Although Winter can be tough on us as humans, it can also have severe consequences for your lawn.  The layer of snow and ice laying on top of your grass during Winter creates a haven for fungus to thrive, despite the frigid temperatures.  Once the Spring thaw-out begins, things begin to cascade into even more dire circumstances for diseases to develop and regenerate.  Here we discuss two common Winter lawn diseases and how to treat and prevent them.  To learn about some other lawn problems we suggest you read our post here : 6 Common Lawn Problems and How to Fix Them


Gray Snow Mold

This disease appears in temperatures between 32-45 degrees F.  It is caused by snow cover over wet, unfrozen ground.  Usually following snow melt in late Winter, you can start to see signs of this fungus take over your lawn.  From far you will notice patches of dead, bleached colored areas, up to several feet in diameter.  It can sometimes be mistaken for patches of road salt due to the time of it’s emergence.
Getting a closer look can help you to really determine if you have this fungus starting to take over your lawn. Upon closer inspection you should see water-soaked, matted circular areas.  These areas will be covered with gray fungal “thread-like” structures.  This is the fruiting bodies of the disease, and help it to spread. If you happen to come upon this disease during a drier period you will notice grass blades are brittle and gray to silver in color.



Pink Snow Mold

Pink Snow Mold grows in similar temperatures to it’s aforementioned counterpart, Gray Snow Mold.  It will also be caused by snow cover, but usually snow cover at a heavier rate.  From far you will see orange-brown circular patches, but much smaller in diameter.  Pink Snow Mold patches usually grow only to about 2-10 inches in size.  Close up you should see a ring of pink fungal structures, which give it it’s name.  These fungal structures help this disease to reproduce and spread.  The appearance of this disease, and its associated spores, indicate intervention is required to prevent a larger problem in Spring.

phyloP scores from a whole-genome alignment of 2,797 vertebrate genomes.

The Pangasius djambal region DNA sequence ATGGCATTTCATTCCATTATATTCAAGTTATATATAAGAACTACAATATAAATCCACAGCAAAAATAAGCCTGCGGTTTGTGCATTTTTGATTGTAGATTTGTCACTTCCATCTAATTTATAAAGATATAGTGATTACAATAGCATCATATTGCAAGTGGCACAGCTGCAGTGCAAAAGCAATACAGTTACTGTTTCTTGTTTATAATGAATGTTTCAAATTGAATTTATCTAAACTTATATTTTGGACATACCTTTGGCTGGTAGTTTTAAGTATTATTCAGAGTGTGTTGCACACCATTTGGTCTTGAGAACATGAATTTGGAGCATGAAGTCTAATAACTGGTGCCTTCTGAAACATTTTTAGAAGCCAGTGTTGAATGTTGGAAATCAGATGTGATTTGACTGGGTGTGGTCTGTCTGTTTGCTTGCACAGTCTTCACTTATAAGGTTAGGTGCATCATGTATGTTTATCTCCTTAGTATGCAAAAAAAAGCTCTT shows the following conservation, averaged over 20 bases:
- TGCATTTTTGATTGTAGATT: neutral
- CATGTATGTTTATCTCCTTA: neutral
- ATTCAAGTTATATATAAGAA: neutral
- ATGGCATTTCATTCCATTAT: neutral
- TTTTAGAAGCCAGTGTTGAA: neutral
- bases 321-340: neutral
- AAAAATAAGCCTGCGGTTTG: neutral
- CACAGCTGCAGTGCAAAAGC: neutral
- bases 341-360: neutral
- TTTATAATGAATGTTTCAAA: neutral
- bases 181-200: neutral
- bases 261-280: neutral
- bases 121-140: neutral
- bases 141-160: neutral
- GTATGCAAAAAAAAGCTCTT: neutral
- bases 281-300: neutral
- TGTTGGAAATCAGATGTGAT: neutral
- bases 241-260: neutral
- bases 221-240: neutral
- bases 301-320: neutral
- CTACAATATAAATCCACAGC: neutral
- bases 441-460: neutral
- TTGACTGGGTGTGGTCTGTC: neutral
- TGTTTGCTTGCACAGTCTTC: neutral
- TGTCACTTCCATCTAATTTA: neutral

Get your garden and flower beds ready for Spring by reading here: Spring Gardening Tips; It’s Never Too Early To Make Plans.



Treatment & Prevention

These diseases affect all cool season grasses, especially perennial Rye grass varieties. The best treatment for both of diseases is prevention through cultural practices.  Here we have some well known practices for preventing Winter mold in your lawn:

  • Avoid excessive Nitrogen Application after October
  • Prevent Snow compaction
  • Maintain low soil pH (5.7-6.3)
  • Mow grass at lower height for final Fall mowing to prevent excessive top growth
  • Use resistant varieties


Sometimes these diseases can get beyond control and require the use of an approved Fungicide to eliminate and prevent spreading.  We recommend using a licensed professional with knowledge in identifying and treating these types pests properly.  If you would like to discuss this or other lawn issues you may be having feel free to call (860) 222-7171 or request a quote HERE.


-Mike Ortiz (Green Team LLC)

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